Experience the excitement of jewelry
13 October 2021
There’s nothing like lacquer to satisfy that crazy desire for color and optimism! Opaque, smooth and shiny without sparkling like an amethyst or a sapphire, the material is omnipresent in collections. It seems that the pieces have been painted in bright and joyful, even fluorescent, colors – always treated in architectural, graphic blocks. Some collections are particularly noteworthy – Alice Cicolini, by Charlotte de la Rochefoucauld for Dauphin and that of Marc Deloche. On a split ring evoking a rolled leaf, de la Rochefoucauld juxtaposes rectangles of red and orange lacquer, punctuated by emerald or ruby. Deloche, who is also a jeweler and architect, creates a chromatic confrontation with opaque ornamental stones: striated malachite, turquoise, lapis lazuli, and coral. The contrast is particularly successful when the two end up blending into each other.
11 October 2021
I simply fell in love with Tabayer’s bracelet, with its pure form and powerful volume, paved with diamonds that seem almost strewn at random. I was also surprised by its extreme lightness – to the point of wondering if it was really gold at all. “It’s hollowed out, with walls of varying thicknesses depending on their location, the aim being to find the ideal weight, making it super-comfortable to wear. That would have been impossible with solid gold,” explains the young founder of Tabayer Nigora Tokhtabayeva. Other designers (like Lauren Rubinski) have adopted this “trick” associated with affordable jewelry brands like Histoire d’Or and Maty. What a great idea – and one that marks the shattering of yet another taboo: here too, borders are shifting and minds opening up. With the price of gold reaching new highs – between 35 and 50 euros per gram, and higher still for fairmined gold (as in this piece) – this approach is likely to be a trendsetter.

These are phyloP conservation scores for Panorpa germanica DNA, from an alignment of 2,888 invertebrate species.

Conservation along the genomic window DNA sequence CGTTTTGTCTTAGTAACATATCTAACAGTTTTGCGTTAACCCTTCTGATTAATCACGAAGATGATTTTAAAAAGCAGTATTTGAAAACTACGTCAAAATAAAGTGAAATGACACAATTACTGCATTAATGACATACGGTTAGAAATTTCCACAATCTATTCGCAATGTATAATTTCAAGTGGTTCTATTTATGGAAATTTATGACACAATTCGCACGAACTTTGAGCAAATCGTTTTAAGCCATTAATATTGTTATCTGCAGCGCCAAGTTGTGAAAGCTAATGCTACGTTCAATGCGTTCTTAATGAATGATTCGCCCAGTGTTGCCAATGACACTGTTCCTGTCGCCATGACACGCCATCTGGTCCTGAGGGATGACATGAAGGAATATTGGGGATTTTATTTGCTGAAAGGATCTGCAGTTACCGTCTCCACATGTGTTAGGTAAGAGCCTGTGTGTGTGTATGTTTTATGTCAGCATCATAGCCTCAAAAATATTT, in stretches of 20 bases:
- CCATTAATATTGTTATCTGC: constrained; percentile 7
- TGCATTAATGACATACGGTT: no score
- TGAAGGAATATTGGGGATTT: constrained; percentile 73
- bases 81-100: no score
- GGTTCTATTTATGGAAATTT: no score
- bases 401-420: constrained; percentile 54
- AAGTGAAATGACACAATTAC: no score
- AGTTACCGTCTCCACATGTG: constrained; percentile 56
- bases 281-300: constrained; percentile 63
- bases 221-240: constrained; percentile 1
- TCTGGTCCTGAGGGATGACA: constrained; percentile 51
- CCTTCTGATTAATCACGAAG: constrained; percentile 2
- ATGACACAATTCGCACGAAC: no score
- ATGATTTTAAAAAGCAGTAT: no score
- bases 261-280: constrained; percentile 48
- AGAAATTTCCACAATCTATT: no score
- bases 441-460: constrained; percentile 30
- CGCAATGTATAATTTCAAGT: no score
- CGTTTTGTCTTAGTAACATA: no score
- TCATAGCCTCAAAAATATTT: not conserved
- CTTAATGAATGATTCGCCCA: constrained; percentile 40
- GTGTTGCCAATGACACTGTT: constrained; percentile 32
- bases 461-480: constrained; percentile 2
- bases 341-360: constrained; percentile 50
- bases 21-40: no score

04 October 2021
Balmain’s spectacular spring-summer ‘22 show is a celebration of Olivier Rousteing’s 10 years as artistic director. His amazing work with links – the most basic element of a chain – serves to confirm his status of king of opulence and bejeweled apparel. Take the chains he embroiders on leather jackets or works into draping. Or the trompe l’oeil version on white quilted leather. Or indeed the variety that seems wrapped around the body like a bandage – an omnipresent theme alluding to Rousteing’s recent accident. It was to conceal his burns that he began wearing rings on all fingers like those in the show. And as the central element of this collection, links even become a garment in their own right when Roustaing enlarges them, turning them into an ultra-sexy top. Magnificent.
Treat yourself to a beautiful vintage American gold chain bracelet in the TFJP Shop
29 September 2021
Too big, too fragile, too disturbing, too bulky, too outrageous, too eccentric, too over-the-top… just too much. That’s what you’ll say when you discover the mask clipped on the nose, the necklace-sculpture swirling around the neck or the metal corals unfolding in the mouth. Our relationship with contemporary and artist’s jewelry remains complex. More akin to manifesto and performance, such pieces currently only appeal to a minority. But borders, codes and symbols are all in the mind – they change and evolve. So who knows what lies ahead?
20 September 2021
The glazed tomato blushing in the garden, the blown glass bottle containing a twig, the snail roaming in the morning dew, the donkey in gray flannel or the painting palette of designer and illustrator Marin Montagut… Renard’s pendants are figurative, never conceptual. “My work is completely instinctive and must speak for itself,” says Renard. You get a sense of authenticity, rurality (she spends part of her time in Auvergne), the emotions generated by the tiny details of everyday life, and of work done by hand. Everything is made of bronze using the lost wax technique, and always in small series. “From time to time I work together with a ceramist or glassblower using the same approach, and the idea of making a profit doesn’t even come into it.” No wonder that Japan, where I discovered Renard a few years ago in a store in the Ayoama district, is so taken with his work.
14 September 2021